Understanding the relationship between responsibilities and privileges can help children to lead happier, more successful lives. One of the best ways to teach this concept is to help kids see how this relates to their lives and to give them hands-on experiences that will help solidify their feelings on the subject. At-home practice and parental involvement can also be an excellent way to enrich your lesson.

Understanding Responsibilities

Start with a discussion about different types of responsibilities. Allow children to help you make a list under the headings: personal, interpersonal and community. Personal responsibilities could include taking care of your own grooming, homework and chores. Interpersonal responsibilities could be explained as person-to-person contact, friendships or family relationships. Incorporate a short discussion about kindness, loyalty and respect. Community responsibilities could include good citizenship, taking care of the environment and helping those in need.

Responsibility Leads to Privileges

Another facet of the discussion is to take one or two of the responsibilities under each heading and guide kids to see how fulfilling each responsibility can lead to earning a privilege. For example, under the personal heading, explain that being responsible about doing homework earns the privilege of a good grade. Under the interpersonal heading, discuss how being loyal to a friend earns you the privilege of having a good friend in return. Under community, talk about how taking care of the environment by recycling allows you the privilege of living in a cleaner community with less waste.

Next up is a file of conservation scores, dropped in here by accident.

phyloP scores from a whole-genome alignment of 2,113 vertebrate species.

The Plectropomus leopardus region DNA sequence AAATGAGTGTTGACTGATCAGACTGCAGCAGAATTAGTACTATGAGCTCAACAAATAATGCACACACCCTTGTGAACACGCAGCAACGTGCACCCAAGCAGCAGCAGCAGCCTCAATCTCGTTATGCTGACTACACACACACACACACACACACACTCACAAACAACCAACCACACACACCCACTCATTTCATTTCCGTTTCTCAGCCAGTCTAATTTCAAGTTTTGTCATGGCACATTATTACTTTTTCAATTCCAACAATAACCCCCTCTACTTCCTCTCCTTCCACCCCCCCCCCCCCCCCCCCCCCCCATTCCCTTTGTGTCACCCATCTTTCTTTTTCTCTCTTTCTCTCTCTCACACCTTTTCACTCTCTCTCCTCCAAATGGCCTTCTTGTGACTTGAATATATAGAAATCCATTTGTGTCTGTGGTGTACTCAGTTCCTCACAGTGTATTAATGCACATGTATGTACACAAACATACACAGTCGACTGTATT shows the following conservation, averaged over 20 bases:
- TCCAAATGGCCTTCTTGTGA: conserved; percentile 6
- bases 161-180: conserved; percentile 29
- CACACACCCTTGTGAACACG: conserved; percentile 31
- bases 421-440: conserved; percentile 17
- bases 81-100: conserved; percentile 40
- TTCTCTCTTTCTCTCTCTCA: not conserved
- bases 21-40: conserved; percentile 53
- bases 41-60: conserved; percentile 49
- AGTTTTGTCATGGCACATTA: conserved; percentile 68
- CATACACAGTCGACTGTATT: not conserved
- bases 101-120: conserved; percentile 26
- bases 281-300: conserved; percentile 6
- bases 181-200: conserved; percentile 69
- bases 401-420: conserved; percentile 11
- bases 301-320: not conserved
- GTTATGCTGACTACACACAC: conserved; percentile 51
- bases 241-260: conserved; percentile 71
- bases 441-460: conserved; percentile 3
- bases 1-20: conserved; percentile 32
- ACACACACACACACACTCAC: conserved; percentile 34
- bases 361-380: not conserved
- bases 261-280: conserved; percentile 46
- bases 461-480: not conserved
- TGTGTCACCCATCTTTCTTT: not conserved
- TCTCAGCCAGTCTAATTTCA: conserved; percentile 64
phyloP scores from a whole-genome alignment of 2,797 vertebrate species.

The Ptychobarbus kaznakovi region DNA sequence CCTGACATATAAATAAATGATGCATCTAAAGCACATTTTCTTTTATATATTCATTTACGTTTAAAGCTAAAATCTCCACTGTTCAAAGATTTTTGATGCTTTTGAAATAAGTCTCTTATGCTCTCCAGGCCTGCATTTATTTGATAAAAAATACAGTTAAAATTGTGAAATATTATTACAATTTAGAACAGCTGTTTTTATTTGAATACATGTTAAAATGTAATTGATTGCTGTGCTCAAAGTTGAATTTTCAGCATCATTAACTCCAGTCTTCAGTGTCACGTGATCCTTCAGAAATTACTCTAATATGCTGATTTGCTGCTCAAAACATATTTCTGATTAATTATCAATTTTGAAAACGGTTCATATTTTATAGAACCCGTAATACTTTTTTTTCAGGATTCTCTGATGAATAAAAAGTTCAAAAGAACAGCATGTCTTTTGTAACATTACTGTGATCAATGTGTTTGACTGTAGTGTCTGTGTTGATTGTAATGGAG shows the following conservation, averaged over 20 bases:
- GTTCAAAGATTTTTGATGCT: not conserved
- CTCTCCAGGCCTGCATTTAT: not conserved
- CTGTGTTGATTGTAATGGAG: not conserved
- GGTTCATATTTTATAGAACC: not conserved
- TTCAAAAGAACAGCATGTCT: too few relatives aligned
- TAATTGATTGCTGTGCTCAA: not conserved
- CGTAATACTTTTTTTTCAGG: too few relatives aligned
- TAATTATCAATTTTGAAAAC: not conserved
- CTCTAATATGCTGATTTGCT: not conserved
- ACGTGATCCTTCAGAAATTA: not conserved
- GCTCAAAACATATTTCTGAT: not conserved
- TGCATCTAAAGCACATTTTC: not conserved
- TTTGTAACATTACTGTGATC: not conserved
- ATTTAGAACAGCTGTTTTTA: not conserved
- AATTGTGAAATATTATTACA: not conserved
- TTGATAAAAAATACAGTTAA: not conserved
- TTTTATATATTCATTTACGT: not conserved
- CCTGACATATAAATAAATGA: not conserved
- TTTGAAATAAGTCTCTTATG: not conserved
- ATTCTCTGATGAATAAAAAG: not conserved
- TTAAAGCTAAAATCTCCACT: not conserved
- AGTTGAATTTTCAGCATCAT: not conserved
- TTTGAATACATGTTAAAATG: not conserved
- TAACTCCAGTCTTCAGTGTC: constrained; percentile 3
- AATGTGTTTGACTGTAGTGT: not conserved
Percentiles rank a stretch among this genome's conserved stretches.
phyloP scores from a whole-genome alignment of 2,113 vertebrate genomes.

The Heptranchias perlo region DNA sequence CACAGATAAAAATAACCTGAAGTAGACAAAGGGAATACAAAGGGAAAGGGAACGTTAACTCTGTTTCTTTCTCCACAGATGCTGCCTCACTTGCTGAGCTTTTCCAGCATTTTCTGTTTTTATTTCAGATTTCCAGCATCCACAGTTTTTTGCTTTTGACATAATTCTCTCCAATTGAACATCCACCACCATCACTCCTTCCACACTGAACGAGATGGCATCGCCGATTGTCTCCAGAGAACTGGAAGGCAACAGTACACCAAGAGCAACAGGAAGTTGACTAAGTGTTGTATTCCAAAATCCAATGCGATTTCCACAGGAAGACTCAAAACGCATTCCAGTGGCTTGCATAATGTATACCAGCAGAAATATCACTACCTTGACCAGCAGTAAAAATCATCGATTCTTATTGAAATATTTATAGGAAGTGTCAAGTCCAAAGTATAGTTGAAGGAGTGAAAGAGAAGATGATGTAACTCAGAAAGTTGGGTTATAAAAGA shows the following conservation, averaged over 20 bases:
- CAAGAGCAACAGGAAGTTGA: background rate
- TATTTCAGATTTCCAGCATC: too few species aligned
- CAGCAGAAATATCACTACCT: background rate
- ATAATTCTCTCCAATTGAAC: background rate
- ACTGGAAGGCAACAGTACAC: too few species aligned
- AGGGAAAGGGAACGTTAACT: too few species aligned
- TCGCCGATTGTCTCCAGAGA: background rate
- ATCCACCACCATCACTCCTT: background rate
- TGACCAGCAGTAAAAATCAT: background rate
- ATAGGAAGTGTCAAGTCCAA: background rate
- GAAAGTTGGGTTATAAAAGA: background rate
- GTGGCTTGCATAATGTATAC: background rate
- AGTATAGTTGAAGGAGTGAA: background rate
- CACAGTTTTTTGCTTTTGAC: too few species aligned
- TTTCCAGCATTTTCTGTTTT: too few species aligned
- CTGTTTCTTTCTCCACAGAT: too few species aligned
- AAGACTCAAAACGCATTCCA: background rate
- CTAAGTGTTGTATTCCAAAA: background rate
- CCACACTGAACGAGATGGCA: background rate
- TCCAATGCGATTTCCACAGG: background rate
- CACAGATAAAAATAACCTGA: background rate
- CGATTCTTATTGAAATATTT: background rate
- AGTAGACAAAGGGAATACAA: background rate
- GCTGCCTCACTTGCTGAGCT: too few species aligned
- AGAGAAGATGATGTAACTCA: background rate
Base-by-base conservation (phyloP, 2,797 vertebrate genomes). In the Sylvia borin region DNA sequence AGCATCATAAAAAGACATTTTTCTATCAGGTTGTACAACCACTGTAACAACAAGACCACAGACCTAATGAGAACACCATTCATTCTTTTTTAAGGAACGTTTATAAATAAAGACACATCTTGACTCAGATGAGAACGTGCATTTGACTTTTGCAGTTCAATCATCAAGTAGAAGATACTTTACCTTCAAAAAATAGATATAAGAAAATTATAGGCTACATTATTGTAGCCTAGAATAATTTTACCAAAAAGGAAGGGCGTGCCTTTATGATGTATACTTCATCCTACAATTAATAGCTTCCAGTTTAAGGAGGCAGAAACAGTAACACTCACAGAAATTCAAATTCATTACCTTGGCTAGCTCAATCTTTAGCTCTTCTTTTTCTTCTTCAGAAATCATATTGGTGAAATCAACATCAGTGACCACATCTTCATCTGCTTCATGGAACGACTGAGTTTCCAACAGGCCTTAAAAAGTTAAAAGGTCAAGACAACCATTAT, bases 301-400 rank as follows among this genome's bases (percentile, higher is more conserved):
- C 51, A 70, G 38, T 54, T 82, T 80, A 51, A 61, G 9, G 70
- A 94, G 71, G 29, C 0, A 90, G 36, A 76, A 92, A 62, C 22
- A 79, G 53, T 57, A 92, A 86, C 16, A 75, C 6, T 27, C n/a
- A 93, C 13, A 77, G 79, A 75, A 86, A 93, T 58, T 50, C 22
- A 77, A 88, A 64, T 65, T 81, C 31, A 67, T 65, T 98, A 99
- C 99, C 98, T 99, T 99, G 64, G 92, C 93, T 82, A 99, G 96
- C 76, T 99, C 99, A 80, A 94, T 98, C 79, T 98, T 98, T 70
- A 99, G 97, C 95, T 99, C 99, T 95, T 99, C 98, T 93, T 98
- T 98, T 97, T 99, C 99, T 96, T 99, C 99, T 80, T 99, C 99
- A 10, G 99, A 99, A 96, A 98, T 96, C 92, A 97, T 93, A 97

Activities and At-Home Enrichment

Have the students identify tasks needed to keep a classroom or home running smoothly. Suggestions might include handing out folders or papers, taking a lunch count or attendance or ensuring the door gets closed when the class leaves the room together. These would be classified as community responsibilities. At home, a child might take out the trash, help wash dishes or assist with the weekly grocery shopping. Each child could be assigned chores and tasks that help the classroom or home run smoothly. Once a child fulfills her responsibility, she could choose from a list of additional activities to complete in exchange for a privilege, like getting to leave first for recess or getting to choose a sticker or other small prize -- or getting to spend time with friends at home or play outside.

Privilege vs. Entitlement

As an expanded discussion for older children, include talk about the differences between privileges and responsibilities Parents are responsible for providing their children with basic needs. However, sometimes children become confused when trying to distinguish between something that is a need, such as shoes, and something that they want, such as a pair of $100 sneakers. In teaching the difference between these two concepts, have children cut out pictures from magazines or newspaper circular ads that represent items from the two categories -- needs, such as a basic pair of shoes, and wants, such as an expensive pair of designer shoes. Explain that a "want" would be considered a privilege -- something a child might earn by fulfilling a series of responsibilities.